Programmes need to be comprehensive, combining tools and methods aimed at developing the children’s physical, intellectual, as well as psychological and emotional abilities.

The pre-school children physical education programme based on play method and involving badminton, presented here, has demonstrated its effectiveness. This programme can be used both in public and private pre-school children’s education institutions that offer physical education and sports.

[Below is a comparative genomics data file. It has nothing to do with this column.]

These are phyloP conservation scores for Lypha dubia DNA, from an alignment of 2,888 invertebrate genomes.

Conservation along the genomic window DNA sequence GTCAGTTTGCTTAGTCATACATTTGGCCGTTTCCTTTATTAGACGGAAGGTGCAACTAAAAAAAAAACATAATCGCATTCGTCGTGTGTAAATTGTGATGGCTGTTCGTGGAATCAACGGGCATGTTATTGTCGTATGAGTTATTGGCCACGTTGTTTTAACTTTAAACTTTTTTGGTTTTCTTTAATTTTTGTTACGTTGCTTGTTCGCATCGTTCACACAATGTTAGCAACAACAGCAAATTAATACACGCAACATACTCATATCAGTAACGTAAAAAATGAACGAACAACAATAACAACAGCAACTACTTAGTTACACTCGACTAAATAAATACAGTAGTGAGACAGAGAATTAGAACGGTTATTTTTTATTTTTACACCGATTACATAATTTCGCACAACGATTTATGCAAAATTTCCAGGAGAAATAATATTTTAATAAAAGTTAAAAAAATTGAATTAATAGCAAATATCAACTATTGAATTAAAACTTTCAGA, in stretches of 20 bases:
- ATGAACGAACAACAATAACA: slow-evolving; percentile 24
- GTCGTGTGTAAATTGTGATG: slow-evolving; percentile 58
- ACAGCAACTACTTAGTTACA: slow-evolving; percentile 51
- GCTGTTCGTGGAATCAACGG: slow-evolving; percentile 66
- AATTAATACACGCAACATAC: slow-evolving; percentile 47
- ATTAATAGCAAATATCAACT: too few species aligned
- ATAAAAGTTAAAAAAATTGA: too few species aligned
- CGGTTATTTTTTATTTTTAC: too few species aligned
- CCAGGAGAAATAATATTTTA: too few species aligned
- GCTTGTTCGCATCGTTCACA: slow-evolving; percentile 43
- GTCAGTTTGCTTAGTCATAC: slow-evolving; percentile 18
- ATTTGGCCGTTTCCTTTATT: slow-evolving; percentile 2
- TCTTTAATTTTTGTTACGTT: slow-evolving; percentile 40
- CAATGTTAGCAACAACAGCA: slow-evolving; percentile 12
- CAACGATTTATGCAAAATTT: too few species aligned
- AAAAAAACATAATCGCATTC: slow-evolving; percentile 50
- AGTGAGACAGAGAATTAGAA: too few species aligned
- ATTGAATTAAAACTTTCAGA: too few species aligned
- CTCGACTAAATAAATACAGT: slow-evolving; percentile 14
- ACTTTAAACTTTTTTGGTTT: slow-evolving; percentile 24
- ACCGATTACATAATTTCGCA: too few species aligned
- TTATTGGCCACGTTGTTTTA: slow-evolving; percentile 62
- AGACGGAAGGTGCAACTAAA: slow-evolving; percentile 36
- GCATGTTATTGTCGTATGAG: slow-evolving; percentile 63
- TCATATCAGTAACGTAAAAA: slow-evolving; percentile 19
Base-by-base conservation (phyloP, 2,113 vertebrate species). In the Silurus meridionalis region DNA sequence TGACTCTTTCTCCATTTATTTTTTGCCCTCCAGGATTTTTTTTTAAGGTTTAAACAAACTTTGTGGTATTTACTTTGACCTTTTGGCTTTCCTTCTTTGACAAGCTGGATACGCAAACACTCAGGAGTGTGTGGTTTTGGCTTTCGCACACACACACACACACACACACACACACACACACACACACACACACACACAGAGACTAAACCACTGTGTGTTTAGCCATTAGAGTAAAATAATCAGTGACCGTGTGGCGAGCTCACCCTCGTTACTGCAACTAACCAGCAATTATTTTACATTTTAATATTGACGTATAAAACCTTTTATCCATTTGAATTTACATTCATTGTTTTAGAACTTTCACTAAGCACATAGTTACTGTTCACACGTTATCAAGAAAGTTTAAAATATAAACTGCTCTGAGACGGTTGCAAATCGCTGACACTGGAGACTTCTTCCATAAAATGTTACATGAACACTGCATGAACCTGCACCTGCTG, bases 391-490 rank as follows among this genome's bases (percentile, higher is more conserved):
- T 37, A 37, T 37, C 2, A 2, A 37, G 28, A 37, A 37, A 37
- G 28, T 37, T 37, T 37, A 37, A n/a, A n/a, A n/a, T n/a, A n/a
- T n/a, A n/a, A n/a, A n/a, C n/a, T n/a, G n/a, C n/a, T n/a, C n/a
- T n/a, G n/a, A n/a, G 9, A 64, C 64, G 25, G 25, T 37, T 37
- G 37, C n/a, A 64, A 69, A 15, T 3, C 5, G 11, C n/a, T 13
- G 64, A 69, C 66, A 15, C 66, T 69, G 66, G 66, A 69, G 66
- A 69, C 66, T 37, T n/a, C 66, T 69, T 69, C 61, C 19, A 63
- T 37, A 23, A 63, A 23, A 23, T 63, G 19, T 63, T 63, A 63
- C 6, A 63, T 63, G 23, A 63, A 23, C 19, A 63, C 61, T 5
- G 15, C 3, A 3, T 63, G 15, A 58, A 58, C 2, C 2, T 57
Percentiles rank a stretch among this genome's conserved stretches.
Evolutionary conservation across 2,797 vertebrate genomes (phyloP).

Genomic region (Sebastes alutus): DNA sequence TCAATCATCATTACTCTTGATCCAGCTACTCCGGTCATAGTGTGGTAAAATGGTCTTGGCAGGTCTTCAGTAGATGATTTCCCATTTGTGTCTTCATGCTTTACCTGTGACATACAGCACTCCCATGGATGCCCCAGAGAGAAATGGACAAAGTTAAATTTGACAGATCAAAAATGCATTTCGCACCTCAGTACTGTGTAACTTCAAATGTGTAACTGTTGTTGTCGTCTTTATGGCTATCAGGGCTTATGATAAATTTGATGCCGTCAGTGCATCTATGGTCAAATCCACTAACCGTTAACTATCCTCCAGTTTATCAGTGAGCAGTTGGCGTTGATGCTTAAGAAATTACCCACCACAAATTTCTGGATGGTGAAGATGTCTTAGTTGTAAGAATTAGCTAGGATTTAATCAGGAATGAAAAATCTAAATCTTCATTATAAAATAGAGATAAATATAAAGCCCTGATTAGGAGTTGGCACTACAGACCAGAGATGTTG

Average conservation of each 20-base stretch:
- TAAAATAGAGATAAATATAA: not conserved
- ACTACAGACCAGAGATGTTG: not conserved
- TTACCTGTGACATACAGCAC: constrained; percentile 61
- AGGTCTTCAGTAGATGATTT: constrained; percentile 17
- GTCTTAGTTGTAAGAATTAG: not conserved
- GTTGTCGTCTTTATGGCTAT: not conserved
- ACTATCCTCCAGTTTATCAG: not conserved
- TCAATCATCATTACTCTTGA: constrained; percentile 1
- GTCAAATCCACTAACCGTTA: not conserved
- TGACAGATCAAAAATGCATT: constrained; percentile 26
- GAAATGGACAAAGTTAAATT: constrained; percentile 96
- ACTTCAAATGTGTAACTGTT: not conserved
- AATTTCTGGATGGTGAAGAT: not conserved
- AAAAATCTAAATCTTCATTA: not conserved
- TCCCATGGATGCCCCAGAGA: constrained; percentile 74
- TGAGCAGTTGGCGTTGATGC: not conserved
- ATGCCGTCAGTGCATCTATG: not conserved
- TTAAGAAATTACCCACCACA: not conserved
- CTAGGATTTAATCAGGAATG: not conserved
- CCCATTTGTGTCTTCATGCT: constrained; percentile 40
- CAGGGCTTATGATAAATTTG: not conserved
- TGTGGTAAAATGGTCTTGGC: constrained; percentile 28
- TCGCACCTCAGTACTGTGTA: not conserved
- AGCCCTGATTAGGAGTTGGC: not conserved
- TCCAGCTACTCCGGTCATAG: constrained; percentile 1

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All Tables

Table 1.

Time per week (minutes) of physical activity for older pre-school children in kindergarten.

Table 2.

Psychological and emotional state of pre-school age children via Lüscher test (% of participants).

Table 3.

Physical fitness of pre-school age children.